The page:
How will small and mid-sized company CEOs and business owners balance legal risk with their bottom lines in 2015?
With eyes fixed upon growth in the coming year, many U.S. executives and business owners will turn to in-house legal counsel to help minimize risk and inform sound decisions. But not every company needs or can afford full time internal legal support for all the potential legal issues that arise. How can smaller companies be sure they have the legal acumen to keep up in the marketplace?
A recent survey of CEOs and business owners reveals that while the majority of small-to-mid-sized companies surveyed outsource legal services, nearly all of those with in-house attorneys rely on their senior counsel for company planning and strategy.
The survey, which was administered this summer by a global research and analytics firm to a sample of 500 U.S. business owners and CEOs, included executives from a wide range of industries, led by construction, professional and business services, scientific and technical services, and retail trade.
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While 79 percent of respondents said they believe the economic recession is not yet over, 56 percent said they plan to expand products and services to reach new customers in 2015, while nearly 40 percent said they plan to increase salaries and cut overhead costs. About a quarter of those surveyed said they plan to increase their internal workforce and/or expand geographically.
As executives are optimistic for growth in the coming year, the recovering economy will require legal experts that are on top of their game to protect investments and minimize risk. This sentiment is echoed in the results of the survey: nearly 80 percent said general counsel is very involved or somewhat involved in making important decisions for the company.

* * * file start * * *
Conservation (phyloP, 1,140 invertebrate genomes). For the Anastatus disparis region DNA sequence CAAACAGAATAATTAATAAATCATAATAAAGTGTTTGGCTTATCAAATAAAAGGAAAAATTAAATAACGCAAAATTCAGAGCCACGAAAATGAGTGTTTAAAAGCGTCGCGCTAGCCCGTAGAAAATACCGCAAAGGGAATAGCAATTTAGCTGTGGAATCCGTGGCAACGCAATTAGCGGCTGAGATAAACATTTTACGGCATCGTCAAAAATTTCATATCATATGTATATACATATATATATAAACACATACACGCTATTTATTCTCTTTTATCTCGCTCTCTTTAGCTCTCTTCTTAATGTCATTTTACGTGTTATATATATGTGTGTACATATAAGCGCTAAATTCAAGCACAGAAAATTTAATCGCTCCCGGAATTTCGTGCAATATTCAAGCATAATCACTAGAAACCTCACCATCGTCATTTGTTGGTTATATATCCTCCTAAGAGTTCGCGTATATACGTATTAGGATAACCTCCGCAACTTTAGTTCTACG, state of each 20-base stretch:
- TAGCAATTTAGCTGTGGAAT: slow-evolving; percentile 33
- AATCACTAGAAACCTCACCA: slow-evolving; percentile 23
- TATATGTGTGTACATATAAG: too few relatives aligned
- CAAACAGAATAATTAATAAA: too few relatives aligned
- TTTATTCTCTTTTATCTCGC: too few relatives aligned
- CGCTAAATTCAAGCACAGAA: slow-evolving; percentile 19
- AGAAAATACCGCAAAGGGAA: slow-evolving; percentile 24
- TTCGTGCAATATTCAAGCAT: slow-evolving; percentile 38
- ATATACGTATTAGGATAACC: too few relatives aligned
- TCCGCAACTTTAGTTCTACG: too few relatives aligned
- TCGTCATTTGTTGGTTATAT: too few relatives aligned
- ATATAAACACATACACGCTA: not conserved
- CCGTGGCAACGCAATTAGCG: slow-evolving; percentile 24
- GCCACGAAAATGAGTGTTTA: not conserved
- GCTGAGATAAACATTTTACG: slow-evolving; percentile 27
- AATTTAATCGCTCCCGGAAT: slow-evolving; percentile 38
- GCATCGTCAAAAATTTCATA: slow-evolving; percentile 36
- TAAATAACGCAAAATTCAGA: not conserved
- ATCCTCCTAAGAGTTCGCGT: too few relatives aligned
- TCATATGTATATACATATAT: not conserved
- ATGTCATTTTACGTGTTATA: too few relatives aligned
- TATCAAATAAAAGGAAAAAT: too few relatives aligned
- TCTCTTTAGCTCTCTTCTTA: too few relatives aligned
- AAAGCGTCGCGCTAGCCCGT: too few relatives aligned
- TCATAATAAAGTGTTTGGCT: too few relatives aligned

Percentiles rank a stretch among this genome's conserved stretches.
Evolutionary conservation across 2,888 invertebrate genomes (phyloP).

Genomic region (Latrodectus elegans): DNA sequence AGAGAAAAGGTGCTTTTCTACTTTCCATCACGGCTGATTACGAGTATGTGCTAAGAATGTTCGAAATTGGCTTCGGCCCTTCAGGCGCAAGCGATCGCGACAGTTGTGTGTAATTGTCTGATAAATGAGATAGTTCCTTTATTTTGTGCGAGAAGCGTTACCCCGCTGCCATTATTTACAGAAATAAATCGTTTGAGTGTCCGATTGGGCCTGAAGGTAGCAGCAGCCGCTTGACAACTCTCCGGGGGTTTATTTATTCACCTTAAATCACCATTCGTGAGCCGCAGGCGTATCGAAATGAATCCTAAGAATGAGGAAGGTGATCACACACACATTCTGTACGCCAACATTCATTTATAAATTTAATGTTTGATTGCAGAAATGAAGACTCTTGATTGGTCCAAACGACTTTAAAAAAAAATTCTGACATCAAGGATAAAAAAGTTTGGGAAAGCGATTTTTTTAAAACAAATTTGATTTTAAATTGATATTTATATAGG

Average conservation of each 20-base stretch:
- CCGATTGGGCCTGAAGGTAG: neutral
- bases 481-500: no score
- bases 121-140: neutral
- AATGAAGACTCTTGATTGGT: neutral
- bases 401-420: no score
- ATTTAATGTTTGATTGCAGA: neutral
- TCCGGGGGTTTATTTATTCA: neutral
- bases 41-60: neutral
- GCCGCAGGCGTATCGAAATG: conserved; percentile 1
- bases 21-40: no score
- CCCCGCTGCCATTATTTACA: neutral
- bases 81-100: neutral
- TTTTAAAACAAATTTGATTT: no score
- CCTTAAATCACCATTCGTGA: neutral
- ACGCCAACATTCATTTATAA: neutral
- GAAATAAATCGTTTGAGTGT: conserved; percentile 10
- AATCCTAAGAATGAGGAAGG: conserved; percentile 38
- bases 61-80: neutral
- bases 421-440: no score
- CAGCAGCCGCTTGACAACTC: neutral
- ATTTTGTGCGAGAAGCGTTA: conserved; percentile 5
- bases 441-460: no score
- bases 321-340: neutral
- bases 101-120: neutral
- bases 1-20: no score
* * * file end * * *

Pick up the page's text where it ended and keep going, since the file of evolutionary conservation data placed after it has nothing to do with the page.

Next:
“General Counsels are being asked to be more nimble than ever in the breadth of areas they respond to,” said Laurie Chamberlin, President of Special Counsel. “Hiring legal subject matter experts on a short term, as needed basis is a great way to address particular needs.”
While GCs are a trusted go-to for C-suite executives – 87 percent said they trust them to help stave off potentially damaging legal risk – contract attorneys can offer niche expertise to help both GCs and CEOs sleep better at night.
As a leader in contract attorney and paralegal services, Special Counsel provides clients with experts in a wide range of specialized areas, including intellectual property litigation, compliance regulation, real estate transactions, labor and employment, contracts administration, corporate mergers & acquisitions, corporate restructuring and more.
Adding contract attorneys and paralegals can not only assist in-house attorneys with providing sound counsel on the challenges facing their company, but also save business owners money by providing no-commitment services and averting costly legal risk.
“Small-to-mid-sized companies use different avenues to meet their legal needs, including outside counsel and contract legal professionals,” Chamberlin said.
For some small-to-mid-sized companies, the sweet spot is a combination of efforts: in-house general counsel with inside knowledge about the company and its goals, aligned with contract legal professionals who are experts in their areas of law.
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